The Representative Christian

church-ladyDuring times of socio-political angst, Christians are often perplexed about how to participate in a secular culture.  Whatever we do, or any segment of society for that matter, participation can be challenging.  We are sometimes caricatured as  SNL’s “Church Lady” or, more viciously,  the KKK.  And everything in between!  This should not surprise us.  The era of identity politics is, after all, necessarily the era of broad, sweeping generalizations.  And there is often a very fine line between a generalization and a caricature.

So, the question of what the church and the Christian in particular should generally be like may be  worth some exploration.  To that end, I am hosting a guest blogger.  Sadly, you cannot meet him or follow him on Twitter – he died eighteen-hundred years ago.  He wrote under a pen name: Mathetes (the Greek word for “disciple”).  Here is an excerpt from a letter he wrote to a man named Diognetus in which he described for him what representative Christians were like:

“For Christians are not distinguished from the rest of mankind either in locality or in speech or in customs.  For they dwell not somewhere in cities of their own, neither do they use some different language, nor practice an extraordinary kind of life.  Nor again do they possess any invention discovered by any intelligence or study of ingenious men, nor are they masters of any human dogma as some are.¹  But while they dwell in cities of Greeks and barbarians as the lot of each is cast, and follow the native customs in dress and food and the other arrangements of life, yet the constitution of their own citizenship, which they set forth, is marvelous, and confessedly contradicts expectation.

They dwell in their own countries, but only as sojourners; they bear their share in all things as citizens, and they endure all hardships as strangers. Every foreign country is a fatherland to them, and every fatherland is foreign.  They marry like all other men and they beget children; but they do not cast away their offspring.  They have their meals in common, but not their wives.  They find themselves in the flesh, and yet they live not after the flesh.  Their existence is on earth, but their citizenship is in heaven.  They obey the established laws, and they surpass the laws in their own lives.  They love all men, and they are persecuted by all.  They are ignored, and yet they are condemned. They are put to death, and yet they are endued with life. They are in beggary, and yet they make many rich. They are in want of all things, and yet they abound in all things.  They are dishonored, and yet they are glorified in their dishonor. They are evil spoken of, and yet they are vindicated.  They are reviled, and they bless; they are insulted, and they respect.  Doing good they are punished as evil-doers; being punished they rejoice, as if they were thereby quickened by life.  War is waged against them as aliens by [some], and persecution is carried on against them by [others], and yet those that hate them cannot tell the reason of their hostility.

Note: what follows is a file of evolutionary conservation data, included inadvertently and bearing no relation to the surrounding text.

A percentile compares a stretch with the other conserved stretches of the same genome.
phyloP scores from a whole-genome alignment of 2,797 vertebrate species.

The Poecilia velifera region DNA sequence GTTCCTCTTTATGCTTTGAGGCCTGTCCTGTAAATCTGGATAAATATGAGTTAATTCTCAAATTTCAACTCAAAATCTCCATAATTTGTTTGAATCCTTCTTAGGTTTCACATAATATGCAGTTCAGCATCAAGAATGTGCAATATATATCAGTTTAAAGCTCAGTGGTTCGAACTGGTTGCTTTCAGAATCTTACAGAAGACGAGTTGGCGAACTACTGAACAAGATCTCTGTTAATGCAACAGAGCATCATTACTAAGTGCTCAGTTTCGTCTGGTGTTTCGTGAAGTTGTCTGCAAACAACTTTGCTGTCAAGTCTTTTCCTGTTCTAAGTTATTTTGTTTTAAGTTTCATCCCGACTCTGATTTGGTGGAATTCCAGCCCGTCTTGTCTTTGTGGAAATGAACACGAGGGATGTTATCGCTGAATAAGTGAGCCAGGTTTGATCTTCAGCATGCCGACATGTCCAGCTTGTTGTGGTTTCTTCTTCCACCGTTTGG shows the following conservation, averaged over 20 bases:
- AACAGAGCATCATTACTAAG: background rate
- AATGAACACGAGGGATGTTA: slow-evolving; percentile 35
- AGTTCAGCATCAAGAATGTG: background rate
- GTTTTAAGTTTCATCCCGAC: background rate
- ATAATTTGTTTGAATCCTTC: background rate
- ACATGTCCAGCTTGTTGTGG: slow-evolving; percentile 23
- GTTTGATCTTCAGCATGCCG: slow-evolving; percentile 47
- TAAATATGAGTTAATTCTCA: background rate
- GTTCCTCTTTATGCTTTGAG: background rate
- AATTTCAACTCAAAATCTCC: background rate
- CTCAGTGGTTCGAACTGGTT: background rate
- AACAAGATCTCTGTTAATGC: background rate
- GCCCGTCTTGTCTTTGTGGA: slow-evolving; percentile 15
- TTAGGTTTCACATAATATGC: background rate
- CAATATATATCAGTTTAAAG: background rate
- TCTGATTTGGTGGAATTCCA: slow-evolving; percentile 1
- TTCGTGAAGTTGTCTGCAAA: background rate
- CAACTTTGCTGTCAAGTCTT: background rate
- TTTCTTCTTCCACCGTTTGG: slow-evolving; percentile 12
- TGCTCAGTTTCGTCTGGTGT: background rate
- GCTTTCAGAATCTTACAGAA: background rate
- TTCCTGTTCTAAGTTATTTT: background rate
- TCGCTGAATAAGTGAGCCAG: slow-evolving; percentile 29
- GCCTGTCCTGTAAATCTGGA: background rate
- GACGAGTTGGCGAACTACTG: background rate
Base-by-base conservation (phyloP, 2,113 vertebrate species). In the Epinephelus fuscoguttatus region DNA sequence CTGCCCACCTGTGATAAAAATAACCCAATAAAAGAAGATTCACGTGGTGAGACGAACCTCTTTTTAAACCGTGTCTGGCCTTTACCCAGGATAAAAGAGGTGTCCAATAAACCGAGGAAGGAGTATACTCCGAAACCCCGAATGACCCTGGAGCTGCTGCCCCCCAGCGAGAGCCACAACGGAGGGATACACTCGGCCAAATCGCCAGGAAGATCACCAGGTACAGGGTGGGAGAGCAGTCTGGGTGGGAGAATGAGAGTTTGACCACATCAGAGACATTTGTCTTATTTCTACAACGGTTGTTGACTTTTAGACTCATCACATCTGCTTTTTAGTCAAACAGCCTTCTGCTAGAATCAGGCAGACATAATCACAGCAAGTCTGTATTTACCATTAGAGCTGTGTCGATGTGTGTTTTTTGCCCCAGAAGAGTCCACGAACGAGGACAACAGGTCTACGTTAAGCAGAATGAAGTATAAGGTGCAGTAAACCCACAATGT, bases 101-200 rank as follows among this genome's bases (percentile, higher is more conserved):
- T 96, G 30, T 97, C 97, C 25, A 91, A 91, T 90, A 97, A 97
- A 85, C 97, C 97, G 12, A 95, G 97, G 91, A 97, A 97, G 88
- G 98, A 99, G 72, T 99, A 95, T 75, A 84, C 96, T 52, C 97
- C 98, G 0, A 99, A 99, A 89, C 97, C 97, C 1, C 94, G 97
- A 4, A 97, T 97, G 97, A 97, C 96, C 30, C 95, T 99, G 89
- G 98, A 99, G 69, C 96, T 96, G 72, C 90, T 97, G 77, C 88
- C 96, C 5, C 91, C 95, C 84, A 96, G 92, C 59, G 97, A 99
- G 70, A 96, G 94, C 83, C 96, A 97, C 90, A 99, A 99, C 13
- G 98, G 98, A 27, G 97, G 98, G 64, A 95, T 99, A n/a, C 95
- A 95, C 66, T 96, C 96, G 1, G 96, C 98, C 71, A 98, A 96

In a word, what the soul is in a body, the Christians are in the world.  The soul is spread through all the members of the body, and Christians through the diverse cities of the world.”²

He covers a lot of ground!  Certainly he cannot have said everything there is to say on the Christian life.  And short of the Bible itself, no text is normative for all Christians.  To be sure, his description of the Christian is largely passive and does not embrace the more active, exhortational ministry of Christ.  But he echoes much that is biblical.

If you are a follower of Jesus Christ, I would invite you to consider this description.  What scriptures does it remind you of?  What parts best describe you?  What parts to you aspire to?  Where do you fail?  What parts do you work hard to avoid?  Why?  What if this is what we were generally like?  What if we were, as Christians, the light of the world; the salt of the earth, the “soul of the body?”

Your Pastor,

Bob Bjerkaas


1  “Master of human dogma” is a reference to either philosophers generally or to gnostics, not to theologians as a whole.

2  Mathetes, The Epistle to Diognetus, 5:1-6:2.  This text is Lightfoot’s translation with some minor edits to conform spelling and, in one case, grammar to twenty-first century American usage.

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